Lynumn v. Illinois, 372 U.S. 528 (1963)
Beatrice Lynumn was a tenant in an apartment building known to James Zeno. Zeno, a twice-convicted felon, had been caught by Cook County police officers with narcotics in his possession. To better his situation, Zeno agreed to ‘‘finger’’ another person who dealt drugs. Lynumn was called and offered a payment of money owed to her by Zeno. After Zeno entered the building and returned with a small amount of marijuana, the police officers entered the building and searched the Lynumn’s apartment finding drugs. On being arrested, Lynumn, who was unfamiliar with criminal procedure, denied giving Zeno anything. But under pressure from the officers and Zeno and threatened with the possible loss of her children, Lynumn confessed that she gave the marijuana to Zeno. Lynumn was convicted and sentenced to ten years. Her conviction was upheld by the Illinois Supreme Court.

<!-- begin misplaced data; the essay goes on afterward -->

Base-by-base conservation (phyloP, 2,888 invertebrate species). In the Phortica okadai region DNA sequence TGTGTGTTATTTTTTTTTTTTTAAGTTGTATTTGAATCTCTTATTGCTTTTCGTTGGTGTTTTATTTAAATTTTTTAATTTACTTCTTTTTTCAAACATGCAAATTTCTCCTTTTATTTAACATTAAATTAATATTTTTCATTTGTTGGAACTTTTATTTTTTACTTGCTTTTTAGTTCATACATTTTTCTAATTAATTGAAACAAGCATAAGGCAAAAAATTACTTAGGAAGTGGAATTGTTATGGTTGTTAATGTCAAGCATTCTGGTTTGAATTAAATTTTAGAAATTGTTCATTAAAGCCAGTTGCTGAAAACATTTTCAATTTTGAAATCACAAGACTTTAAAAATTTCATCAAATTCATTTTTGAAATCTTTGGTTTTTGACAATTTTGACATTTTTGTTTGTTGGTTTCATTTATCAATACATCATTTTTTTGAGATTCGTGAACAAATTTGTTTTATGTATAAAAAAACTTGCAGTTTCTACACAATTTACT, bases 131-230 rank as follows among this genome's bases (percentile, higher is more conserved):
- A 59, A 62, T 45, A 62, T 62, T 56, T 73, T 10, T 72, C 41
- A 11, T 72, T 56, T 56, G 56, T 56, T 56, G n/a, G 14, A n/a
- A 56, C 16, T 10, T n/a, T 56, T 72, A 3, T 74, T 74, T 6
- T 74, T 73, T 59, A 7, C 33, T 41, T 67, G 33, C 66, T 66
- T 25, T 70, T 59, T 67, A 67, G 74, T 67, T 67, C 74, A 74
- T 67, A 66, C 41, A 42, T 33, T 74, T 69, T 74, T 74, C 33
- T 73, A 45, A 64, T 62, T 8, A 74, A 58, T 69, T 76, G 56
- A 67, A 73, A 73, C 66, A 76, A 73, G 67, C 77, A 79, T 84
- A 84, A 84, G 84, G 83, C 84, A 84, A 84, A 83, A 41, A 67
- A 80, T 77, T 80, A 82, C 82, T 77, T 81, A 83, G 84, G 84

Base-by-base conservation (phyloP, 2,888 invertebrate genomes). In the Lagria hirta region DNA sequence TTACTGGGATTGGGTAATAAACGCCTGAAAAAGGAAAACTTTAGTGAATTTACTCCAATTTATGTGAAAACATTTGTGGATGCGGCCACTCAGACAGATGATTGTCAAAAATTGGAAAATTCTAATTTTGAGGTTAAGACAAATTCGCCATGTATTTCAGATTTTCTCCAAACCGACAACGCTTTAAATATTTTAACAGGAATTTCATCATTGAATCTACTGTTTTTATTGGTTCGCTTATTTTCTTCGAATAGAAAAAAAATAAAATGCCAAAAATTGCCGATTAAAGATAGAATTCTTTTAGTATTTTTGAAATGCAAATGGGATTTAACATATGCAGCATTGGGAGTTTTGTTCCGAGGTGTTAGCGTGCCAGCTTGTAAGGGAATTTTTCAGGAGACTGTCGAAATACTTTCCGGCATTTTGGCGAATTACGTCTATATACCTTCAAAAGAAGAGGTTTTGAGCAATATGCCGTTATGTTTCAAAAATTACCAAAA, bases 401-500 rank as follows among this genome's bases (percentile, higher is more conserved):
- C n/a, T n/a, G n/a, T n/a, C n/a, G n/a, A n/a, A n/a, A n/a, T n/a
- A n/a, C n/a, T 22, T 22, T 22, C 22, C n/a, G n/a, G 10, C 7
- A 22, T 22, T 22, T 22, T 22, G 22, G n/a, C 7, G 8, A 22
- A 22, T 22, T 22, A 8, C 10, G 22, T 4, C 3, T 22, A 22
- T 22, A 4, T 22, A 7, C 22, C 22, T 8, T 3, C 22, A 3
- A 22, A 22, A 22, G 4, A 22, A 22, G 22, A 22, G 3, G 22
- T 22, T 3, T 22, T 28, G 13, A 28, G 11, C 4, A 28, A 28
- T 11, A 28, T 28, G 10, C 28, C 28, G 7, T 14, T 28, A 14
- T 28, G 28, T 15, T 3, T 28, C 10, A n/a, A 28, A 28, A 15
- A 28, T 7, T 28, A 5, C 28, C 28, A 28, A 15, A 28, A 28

The U.S. Supreme Court’s opinion reversed the lower courts. The Court stated that Lynumn’s confession was not ‘‘voluntary,’’ as required by the Fifth Amendment, because of the totality of the circumstances. Lynumn was surrounded by three officers and a convicted felon, unfamiliar with criminal procedures, and threatened with the loss of her children. This rendered her confession involuntary and thus inadmissible. A coerced confession obtained by a promise the suspect will not lose custody of her children and will keep her welfare benefits was not voluntary. MARTHE´